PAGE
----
With over 10,000 riders, the STP or Seattle To Portland, is the largest club ride in the Northwest. Celebrating it’s 30th year, it’s a superbly organized event with an army of Cascade Bicycle Club volunteers spread over its 200 miles to cheer the bicyclists on.
Vic really didn’t need to talk me into this, but it was at his desire we signed up for the STP and made it the centerpiece of our riding schedule for the summer. More emotional than I, he claims he started crying at the finish line with the crowd yelling out his number. I say, “Right on to that.”
We split the course, like most riders do, into two days and spent the night with a largest bulk of riders in Centralia. The weather gave us both forms of Northwest summer: Saturday was very hot and Sunday cool and wet. Both days, we got a later start than we were hoping, but in doing so, it actually gave a bit of room to ride. 10,000 riders is a huge amount and at times, it was nearly impossible to safely stop or start your bicycle due to the amount of other bikes on the road. The course itself is surprisingly flat with only one hill of any consequence, and even that hill was hardly more than what we bike just to get home from any ride in Seattle.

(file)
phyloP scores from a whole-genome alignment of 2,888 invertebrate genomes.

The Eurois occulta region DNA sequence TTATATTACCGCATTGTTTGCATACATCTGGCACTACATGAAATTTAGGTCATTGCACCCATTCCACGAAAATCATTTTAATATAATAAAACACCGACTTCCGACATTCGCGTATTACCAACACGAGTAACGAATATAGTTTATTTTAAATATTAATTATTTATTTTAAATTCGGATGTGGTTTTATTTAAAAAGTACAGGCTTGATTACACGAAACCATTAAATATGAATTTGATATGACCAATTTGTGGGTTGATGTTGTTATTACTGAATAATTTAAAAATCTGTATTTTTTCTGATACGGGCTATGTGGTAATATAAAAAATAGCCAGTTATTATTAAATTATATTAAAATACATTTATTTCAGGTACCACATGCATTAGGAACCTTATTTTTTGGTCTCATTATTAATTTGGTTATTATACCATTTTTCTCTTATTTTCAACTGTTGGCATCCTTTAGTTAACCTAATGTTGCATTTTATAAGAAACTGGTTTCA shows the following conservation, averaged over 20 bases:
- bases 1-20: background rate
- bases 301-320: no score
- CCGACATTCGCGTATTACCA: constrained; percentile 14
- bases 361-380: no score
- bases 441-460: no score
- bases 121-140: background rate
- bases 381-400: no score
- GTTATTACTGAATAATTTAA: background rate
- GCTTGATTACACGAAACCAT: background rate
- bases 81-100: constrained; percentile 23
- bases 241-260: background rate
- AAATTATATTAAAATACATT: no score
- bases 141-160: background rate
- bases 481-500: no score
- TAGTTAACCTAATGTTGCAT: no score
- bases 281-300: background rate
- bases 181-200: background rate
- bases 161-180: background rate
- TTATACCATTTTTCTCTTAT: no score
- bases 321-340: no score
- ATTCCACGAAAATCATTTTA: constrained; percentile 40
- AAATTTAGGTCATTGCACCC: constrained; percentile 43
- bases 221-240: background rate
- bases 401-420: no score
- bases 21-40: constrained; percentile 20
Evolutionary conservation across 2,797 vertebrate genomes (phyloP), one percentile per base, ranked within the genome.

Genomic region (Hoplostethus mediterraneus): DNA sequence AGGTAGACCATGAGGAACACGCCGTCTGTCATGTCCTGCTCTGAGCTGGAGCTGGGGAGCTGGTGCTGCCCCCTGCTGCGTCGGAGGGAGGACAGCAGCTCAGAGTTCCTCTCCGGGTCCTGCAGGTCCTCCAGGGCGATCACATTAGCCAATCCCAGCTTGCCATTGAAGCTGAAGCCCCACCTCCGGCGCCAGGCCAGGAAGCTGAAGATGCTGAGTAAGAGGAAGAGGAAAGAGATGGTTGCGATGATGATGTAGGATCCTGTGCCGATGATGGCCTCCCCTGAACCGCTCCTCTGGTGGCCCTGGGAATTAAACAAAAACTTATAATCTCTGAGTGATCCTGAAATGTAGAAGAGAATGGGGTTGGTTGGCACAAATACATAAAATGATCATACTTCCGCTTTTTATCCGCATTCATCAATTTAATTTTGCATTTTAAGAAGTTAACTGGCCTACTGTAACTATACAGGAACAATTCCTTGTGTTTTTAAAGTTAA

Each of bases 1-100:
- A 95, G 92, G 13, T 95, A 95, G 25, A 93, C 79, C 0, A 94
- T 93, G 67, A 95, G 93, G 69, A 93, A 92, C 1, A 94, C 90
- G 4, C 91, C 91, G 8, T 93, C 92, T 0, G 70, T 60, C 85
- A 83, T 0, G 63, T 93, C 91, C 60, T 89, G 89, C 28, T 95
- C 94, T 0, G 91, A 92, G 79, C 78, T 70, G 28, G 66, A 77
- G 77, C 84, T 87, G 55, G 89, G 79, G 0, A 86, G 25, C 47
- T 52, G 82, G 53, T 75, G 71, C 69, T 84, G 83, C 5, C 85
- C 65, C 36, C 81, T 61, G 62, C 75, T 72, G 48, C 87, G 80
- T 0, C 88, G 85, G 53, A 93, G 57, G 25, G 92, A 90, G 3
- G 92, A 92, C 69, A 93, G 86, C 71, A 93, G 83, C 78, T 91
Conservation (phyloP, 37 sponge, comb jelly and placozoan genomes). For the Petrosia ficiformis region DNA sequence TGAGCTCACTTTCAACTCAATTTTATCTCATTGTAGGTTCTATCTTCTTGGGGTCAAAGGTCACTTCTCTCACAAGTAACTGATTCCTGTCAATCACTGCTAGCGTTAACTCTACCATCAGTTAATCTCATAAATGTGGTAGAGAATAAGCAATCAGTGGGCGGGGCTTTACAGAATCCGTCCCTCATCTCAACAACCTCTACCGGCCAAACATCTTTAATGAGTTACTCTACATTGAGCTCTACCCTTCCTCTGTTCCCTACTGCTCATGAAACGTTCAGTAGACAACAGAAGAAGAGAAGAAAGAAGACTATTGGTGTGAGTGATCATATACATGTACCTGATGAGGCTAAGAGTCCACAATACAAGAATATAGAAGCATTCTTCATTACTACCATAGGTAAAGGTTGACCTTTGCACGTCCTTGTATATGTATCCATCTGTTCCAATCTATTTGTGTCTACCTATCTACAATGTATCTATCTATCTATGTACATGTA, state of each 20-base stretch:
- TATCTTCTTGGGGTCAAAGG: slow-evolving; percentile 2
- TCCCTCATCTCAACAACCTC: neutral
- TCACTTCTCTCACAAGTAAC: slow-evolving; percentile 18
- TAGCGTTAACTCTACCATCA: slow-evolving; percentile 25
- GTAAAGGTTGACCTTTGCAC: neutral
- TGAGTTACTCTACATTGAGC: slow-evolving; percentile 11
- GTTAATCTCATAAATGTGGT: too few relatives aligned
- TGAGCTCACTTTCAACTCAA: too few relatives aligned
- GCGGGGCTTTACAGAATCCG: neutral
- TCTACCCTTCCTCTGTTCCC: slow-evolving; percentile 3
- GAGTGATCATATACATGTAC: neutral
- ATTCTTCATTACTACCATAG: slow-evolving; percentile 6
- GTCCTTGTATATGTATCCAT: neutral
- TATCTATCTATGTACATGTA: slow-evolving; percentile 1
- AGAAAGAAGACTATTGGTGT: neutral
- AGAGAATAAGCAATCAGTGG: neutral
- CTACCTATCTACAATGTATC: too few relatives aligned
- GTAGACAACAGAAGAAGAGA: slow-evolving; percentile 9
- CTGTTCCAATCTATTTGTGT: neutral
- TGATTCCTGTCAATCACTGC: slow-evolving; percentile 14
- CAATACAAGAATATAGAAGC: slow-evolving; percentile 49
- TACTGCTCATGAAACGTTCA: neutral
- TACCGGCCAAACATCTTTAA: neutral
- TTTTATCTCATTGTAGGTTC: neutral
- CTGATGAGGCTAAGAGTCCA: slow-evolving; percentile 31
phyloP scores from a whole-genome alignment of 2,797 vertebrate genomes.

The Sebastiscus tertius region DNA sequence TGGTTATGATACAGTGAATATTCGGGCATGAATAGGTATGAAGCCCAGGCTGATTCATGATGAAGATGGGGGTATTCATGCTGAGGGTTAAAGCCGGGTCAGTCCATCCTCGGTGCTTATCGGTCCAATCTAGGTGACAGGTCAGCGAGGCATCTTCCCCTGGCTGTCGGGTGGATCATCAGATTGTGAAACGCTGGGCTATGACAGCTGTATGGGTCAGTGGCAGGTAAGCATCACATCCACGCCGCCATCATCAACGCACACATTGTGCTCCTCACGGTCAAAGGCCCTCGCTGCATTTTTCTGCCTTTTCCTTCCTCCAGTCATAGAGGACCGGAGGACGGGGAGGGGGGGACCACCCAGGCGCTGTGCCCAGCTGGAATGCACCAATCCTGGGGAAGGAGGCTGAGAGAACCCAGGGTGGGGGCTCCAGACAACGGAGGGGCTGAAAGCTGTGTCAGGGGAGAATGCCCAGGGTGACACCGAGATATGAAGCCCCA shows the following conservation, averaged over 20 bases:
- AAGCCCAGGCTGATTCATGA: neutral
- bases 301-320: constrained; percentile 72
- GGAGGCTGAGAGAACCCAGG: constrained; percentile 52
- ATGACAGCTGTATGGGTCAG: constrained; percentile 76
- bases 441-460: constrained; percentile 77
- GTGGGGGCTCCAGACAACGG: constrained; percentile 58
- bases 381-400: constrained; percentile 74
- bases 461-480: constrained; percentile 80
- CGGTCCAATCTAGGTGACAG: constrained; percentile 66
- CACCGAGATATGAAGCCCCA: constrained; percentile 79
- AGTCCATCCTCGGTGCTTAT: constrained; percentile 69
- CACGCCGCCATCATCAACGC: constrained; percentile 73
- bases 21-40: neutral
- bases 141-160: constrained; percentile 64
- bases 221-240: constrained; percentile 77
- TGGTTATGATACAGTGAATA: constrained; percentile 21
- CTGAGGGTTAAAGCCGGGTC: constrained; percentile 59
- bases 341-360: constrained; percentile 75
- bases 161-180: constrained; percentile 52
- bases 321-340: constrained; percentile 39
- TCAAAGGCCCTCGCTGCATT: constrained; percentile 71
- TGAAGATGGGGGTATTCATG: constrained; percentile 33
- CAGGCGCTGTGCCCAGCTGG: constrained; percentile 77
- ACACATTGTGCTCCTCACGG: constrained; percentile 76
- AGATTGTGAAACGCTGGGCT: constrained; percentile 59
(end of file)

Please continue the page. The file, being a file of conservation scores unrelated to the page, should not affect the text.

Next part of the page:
While Vic can only wax poetically about the experience, I can say this: “I am not a club rider, I am an expeditioner!”. I’d not do this ride again as I did not enjoy being in a throng of cyclists (especially those without fenders, wearing i-Pods), felt constrained by needing to meet up with our luggage, and missed the flexibility of travel which is what my bicycle provides me.
What I liked most about the STP was looking at the wide variety of riders: clubster racers, obese people with a training mission, parents with kids in trailers, hipsters in jeans and u-locks out their back pocket, even the lone (and beat up) unicyclist! Pretty much every type of cyclist you can imagine is out there giving this ride a try. Many don’t make it, but hurrah for folks trying!
Here’s a shout out to two bicycle shops and all the mechanics on the road. Full Circle Bikes in Centralia stayed open late to fix many bikes, most like mine with busted spokes. While they couldn’t get mine fixed, they tracked down numbers for shops down the road. The next morning, heading out with not-perfect wheel, I met the good-looking boys of the Bike Stand of Olympia. Surprisingly, they had a Campy wheel and got me rolling with a lot more confidence. Thanks to both!